God given Her omniscience and omnipotence may or may not have Her reasons for creating and maintaining a "null-zone" of nothingness. Who are we to gain-say that? After all, this God gave us free will, which is heroic/tragic from an human perspective, but strange (irrational?) from the POV of an omni-potent God ... until you factor in "caritas" - viz. I cannot love even the most perfect of androids, but i can and do love this crazy human being who goes completely bonkers every time she gets PMS.
Ozone: “Now on the mathematical zero, it does not symbolize nothingness as well. Zero is a symbol of empty space but not nothingness. Empty space has use, unlike nothingness.”
"Placeholder", I agree. Seeing your math examples though, I have one caveat --- the commutative principle (in arithmetic) does not apply to quantum physics. That is to say, at the sub-atomic level, "a * b" does NOT equal "b * a".
Meanwhile, there's this story about a professor who described correlations between a structure and such things as the distance from Sol to Sirius. Panay ang paliwanag, kuwenta at kuwento sa klase niya. The class was really "wowed" by the significance of these stunning correlations. At the end of the period, the prof pointed out the window to a newstand/kiosk. The students actually checked all the numbers (including the angle of the kiosk roof vis-a-vis the spring solistice), and all the figures checked.
-- Wyn Yu
One of the sites I visited yesterday (don't remember which one) had an article title, something like "Stephen Hawking says humans are doomed unless they colonize a planet". Weird; but then Hawking is a no-nonsense scientist.
Anyway, my initial calculation (I made it about 2 years ago, have to verify the data & assumptions):
If the age of the universe is around 14.6 billion years, age of earth around 4.5 billion years,
modern man (homo sapiens, excluding the neanderthal, java man) developed only over the last 30,000 years, then:
If the universe was formed by the big bang some 24 hours ago, then modern man came into being only over the last 0.4 seconds! Yep, not even 1 second over the last 24 hours.
And this has many implications in our understanding of present natural environment, even our concerns for the green environment. The greens, the environmentalists who say that global warming (is there a consensus already among scientists that it's already here?) is entirely due to human activities (the CO, particulates, SOx, CO2, lead, etc. emissions). Other scientists don't believe this, that some astronomical events could partly explain temperature change in this planet. Is the earth revolving closer to the sun but at a slower pace? Is the sun producing more nuclear fuels (& more heat) at certain periods - these decades for instance - but will later tame such nuclear production after sometime (the next few decades or the next century). hetsetera hetsetera possibilities.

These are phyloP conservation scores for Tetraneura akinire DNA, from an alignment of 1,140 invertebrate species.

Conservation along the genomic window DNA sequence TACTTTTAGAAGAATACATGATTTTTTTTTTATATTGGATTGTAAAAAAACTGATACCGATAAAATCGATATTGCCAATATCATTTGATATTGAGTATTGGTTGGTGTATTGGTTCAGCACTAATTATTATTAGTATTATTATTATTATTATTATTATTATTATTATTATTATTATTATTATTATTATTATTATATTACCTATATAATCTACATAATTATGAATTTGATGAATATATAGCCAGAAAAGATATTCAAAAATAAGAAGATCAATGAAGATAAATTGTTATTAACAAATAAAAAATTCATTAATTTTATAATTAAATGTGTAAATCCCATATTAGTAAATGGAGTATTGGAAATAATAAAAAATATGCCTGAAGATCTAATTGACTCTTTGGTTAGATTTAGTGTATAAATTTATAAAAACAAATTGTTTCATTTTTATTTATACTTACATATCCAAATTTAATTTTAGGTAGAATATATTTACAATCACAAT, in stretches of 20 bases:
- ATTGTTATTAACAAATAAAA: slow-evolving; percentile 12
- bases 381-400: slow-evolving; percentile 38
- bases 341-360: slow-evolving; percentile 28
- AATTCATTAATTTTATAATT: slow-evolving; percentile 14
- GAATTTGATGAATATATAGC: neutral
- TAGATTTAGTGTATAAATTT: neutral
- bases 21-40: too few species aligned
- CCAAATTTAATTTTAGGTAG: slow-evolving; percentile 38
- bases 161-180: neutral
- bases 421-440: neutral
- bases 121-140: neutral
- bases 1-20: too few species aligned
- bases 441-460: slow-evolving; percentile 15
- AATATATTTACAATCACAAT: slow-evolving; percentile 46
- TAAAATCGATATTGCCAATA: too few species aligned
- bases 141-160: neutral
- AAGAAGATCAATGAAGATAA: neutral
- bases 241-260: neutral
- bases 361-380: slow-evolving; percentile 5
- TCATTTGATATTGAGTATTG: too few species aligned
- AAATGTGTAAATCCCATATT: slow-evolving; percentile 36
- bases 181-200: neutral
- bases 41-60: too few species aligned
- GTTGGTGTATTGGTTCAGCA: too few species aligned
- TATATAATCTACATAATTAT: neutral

Of course the volcanoes. When the earth was young, there were fireworks all over, of hundreds of volcanoes erupting all at the same time. But there were no human casualties then, only some trilobytes and early species of the dinosaurs. Now, only 1 volcano erupting violently, dozens, even hundreds, could die. The problem is not volcanoes, but people (he he he).
Stephen Hawking says time travel is possible - only if one is willing to enter a black hole and get out of it successfully. Get a rocket ship, have those ultra-efficient fuels, go to some place of Milky Way where some blackholes are taking some snacks (lights fadinnggg... then gone). You enter the hole as handsome as Monching, then come out a spaghetti, try to "regroup" your cells and atoms - some 90 years past. Wow, you can have the chance to ligate ex-pres. Marcos' mother so he wouldn't be born.
ahhh, the nothingness of such period where humans will not be bothered by any economic or political problems even for just 1 month. In the absence of such nothingness (hence, the presence of such existence, ekkhh!), we retreat, step back and wonder what life will be if there'll be no more governments in the future...
-- Nonoy Oplas
Noy, I think the universe will be doomed if humans will have the capability to colonize other planets. just think of what the early colonizers did to some indigenous people (e.g., aztecs, chibchas, american indians, etc.) and to the environment, in the name of science and some long-forgotten monarchs.
I could just imagine earthlings visiting an alien world teeming with populace who may be gentle and peace loving. genocide may not be the order of the day but humans will just impart (through a period of association with these people) greed, avarice, and other derivatives of the deadly sins. and that's why we will not evolve into a higher form of being (like the starchild depicted by the greatest film director of all time –stanley kubrick in 2001: a space oddysey) .